The everyday words that are proven to cause panic in the workplace.

Just like you never want your partner to tell you that you need to talk, there are certain words and phrases that you never want to hear at work.

Unbeknownst to some unsuspecting employers, there are eight words that will send a shiver down your employee’s spines.

From “problem” to “deadline” – here are the eight words your colleagues desperately want you to stop saying.

1. Except.

Oh except, you loaded gun of a word.

As careers writer and editor Sara McCord writes on The Muse, except is one of those words that’s guaranteed to give your employees a heart attack.

“Except is a word that says you would’ve gotten the job or the influential person would have funded your idea – but there was one little thing that made that not happen. It’s the shorthand for, ‘so close, and yet, so screwed,'” McCord says.

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2. Awful.

It doesn’t take a genius to work out why no employee wants to hear this five letter word creep out of a colleagues mouth.

Some words are guaranteed to send a shiver down your employee's spine. Image via iStock.

Awful, and all of it's equally unpleasant adjectives, are not something any employee is fond of hearing as it implies that their work is not up to scratch.

3. Problem.

No one likes putting out fires at the work place and the word problem suggests just that.

Of course, sometimes there are problems that need to be addressed immediately - such as work and safety hazards and pressing client matters.

But as McCord says, when they can, bosses should try to replace the word "problem" with something a little less harsh.

"You know the difference between a problem and dealing with an annoying co-worker or looming deadline," she writes, explaining that if the word "problem" is overused, co-workers will begin to think your overwhelmed or overworked and unable to take on new opportunities.

Read More: Seven steps to reinventing your career after motherhood.

4. Redundant.

Since the Global Financial Crisis hit in 2008, many people have felt worried about job security with the effects of the crisis felt across the globe.

It's not surprising that, as a result, talk of redundancies is enough to make an employee's stomach churn.

Fear of being made redundant also has a negative impact on employee health, as a report into the mental health of FIFO workers revealed that many don't want to speak up about mental health issues due to a fear of being made redundant.

Please, just stop saying awful. Image via iStock.

5. Deadline.

There's nothing quite like a looming deadline to leave everyone in an office in a panic and reaching for the chocolate.

Although some people thrive on a deadline and work better when they're under the pump, Small Business reports that deadlines often lead to stress and panic in staff members.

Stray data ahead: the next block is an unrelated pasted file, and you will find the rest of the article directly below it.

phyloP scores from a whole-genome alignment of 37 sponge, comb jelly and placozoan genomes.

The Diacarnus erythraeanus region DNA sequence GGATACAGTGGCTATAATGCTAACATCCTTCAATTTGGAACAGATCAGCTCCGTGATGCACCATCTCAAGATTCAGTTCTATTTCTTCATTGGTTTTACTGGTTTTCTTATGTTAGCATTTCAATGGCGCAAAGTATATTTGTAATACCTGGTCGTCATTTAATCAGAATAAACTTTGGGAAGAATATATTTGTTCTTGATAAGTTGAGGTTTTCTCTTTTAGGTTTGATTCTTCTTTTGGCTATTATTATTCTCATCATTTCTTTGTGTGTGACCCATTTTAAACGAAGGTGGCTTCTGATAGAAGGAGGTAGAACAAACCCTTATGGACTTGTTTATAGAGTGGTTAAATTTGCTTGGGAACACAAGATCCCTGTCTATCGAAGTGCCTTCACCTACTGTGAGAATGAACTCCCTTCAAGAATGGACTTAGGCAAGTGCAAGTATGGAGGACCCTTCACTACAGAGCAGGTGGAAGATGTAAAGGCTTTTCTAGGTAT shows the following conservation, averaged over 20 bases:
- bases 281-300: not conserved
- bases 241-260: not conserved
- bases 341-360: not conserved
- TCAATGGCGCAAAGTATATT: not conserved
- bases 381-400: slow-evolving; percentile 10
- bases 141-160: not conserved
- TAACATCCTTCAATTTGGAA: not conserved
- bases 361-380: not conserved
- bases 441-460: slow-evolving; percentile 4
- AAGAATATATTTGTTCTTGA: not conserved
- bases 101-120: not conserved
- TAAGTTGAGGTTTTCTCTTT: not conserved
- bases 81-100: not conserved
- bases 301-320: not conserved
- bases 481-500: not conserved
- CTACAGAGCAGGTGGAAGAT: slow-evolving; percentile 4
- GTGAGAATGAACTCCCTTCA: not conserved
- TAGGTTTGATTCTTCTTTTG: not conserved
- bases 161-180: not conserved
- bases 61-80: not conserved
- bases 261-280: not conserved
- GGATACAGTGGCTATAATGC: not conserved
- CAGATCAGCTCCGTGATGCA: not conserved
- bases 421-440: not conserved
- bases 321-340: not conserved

Deadlines also often cause the line between work and home to be blurred even further.

"If the time allotted for a project is not sufficient to complete it satisfactorily, an employee may be required to spend extra hours before and after work to try to meet the deadline," Carol Deeb writes.

Read More: How to kick your career goals (while working, raising a family and generally being awesome).

6. Meeting.

Many employees dread meetings, feeling that their ineffective and a waste of time.

But Katherine Woods, the CEO and Managing Director of Meeting Magic, thinks that instead of banning meetings, employers should strive to make them a more valuable experience for all staff members.

"It is absolutely critical that organisations face the reality that they have bad meetings," Woods writes, saying instead of getting rid of them, employees need to be encouraged to participate in a more valuable way.

Deadlines often leave employees stressed. Image via iStock.

7. Budget.

Let's face it: no one likes dealing with budgets in their professional or their personal lives.

Budgets - or, more importantly, budget cuts - affect staff in a range of ways.

Often budget cuts will result in redundancies or decreased resources and leave employees stressed and concerned.

When it comes to managing workplace reactions to budget cuts, UC Davis Human Resources says that communication and providing support to staff is key.

8. Review.

Forbes contributor Ilya Pozin believes that there is nothing employees dread more than a performance review because, in practice, performance reviews often fail to do what they're supposed to.

In theory, performance reviews provide bosses with an opportunity to provide their employees with constructive criticism and for employees to gauge how well their doing in their current job and to share how they would like to progress in their career.

But according to Business2Community 90% of reviews just don't work with only 8% of companies reporting that their reviews process encourages staff.

Are there any words you'd like to add to the list? 

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